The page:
You can see what I made of my seat (and First Class in general) after the gallery.
I’ll be honest. I’ve spent 20 years flying in the back of plane, so moving up to business class/Club World was more than enough in terms of what I need on a flight, the major boon being the lie-flat bed so that I can sleep on overnight flights. However, as nice as Club World is, First Class is a completely different level, both in terms of the space the seats off and in terms of the service. It really is awesome.
Just to give you an idea, in Club World, the layout on an A380-800 is 2-4-2, while in First Class, it’s 1-2-1, so each First Class suite takes the up the width of two Club World seats, and it shows. Whereas the standard Club World seats on British Airways flights are aligned along the length of the aircraft, the First Class suites have the seat at 30⁰, more like the American Airlines business class pod I had on my flight to Chicago. However, those seats are staggered, so there’s limited space to either side: in First Class, the entire space is yours, so there’s so much space around the seat and even more leg room.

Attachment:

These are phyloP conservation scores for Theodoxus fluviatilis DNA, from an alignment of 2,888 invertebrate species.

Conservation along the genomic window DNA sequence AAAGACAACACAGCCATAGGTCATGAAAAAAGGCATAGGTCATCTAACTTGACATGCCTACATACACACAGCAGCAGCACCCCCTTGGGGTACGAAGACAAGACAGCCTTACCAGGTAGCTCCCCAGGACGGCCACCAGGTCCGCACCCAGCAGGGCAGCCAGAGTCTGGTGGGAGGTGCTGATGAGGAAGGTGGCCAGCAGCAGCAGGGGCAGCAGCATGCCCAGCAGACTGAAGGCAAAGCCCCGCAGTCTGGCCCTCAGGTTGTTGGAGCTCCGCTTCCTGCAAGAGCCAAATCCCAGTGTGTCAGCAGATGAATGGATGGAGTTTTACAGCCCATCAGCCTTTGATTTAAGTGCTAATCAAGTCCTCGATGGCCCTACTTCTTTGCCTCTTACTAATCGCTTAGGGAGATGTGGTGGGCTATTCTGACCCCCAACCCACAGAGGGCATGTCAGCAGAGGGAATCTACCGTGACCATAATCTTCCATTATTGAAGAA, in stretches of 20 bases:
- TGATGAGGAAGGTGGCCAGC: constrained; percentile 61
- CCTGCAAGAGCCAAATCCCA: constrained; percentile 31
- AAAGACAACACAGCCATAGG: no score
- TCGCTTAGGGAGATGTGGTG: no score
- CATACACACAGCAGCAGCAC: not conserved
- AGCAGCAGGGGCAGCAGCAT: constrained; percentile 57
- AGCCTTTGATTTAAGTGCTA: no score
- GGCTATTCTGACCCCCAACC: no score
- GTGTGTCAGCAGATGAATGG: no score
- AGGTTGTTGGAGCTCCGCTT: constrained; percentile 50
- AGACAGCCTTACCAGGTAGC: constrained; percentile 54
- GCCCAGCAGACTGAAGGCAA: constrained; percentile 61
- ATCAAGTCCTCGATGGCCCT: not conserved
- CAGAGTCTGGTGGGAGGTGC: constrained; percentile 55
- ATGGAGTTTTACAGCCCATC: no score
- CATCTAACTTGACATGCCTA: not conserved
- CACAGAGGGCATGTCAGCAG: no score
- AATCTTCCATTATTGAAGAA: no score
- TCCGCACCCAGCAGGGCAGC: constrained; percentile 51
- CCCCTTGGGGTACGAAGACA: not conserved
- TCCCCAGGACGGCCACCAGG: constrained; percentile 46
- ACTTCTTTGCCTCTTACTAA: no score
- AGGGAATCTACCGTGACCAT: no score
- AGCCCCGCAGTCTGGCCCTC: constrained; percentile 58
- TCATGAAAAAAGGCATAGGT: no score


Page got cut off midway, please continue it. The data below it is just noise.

Ahead of me to the right, there’s a triangular space about a metre high. This is a cupboard, opening onto the aisle, complete with coat hanger and shelf where you can store things as an alternative to the overhead locker. To give you an idea of how large it was, I managed to get all my hand baggage in there, which is just as well since the central section doesn’t have overhead lockers, so without the cupboards, both seats would have to share the one overhead locker that was above my seat. On the other hand, the overhead locker was huge, so I doubt it would actually have been a problem.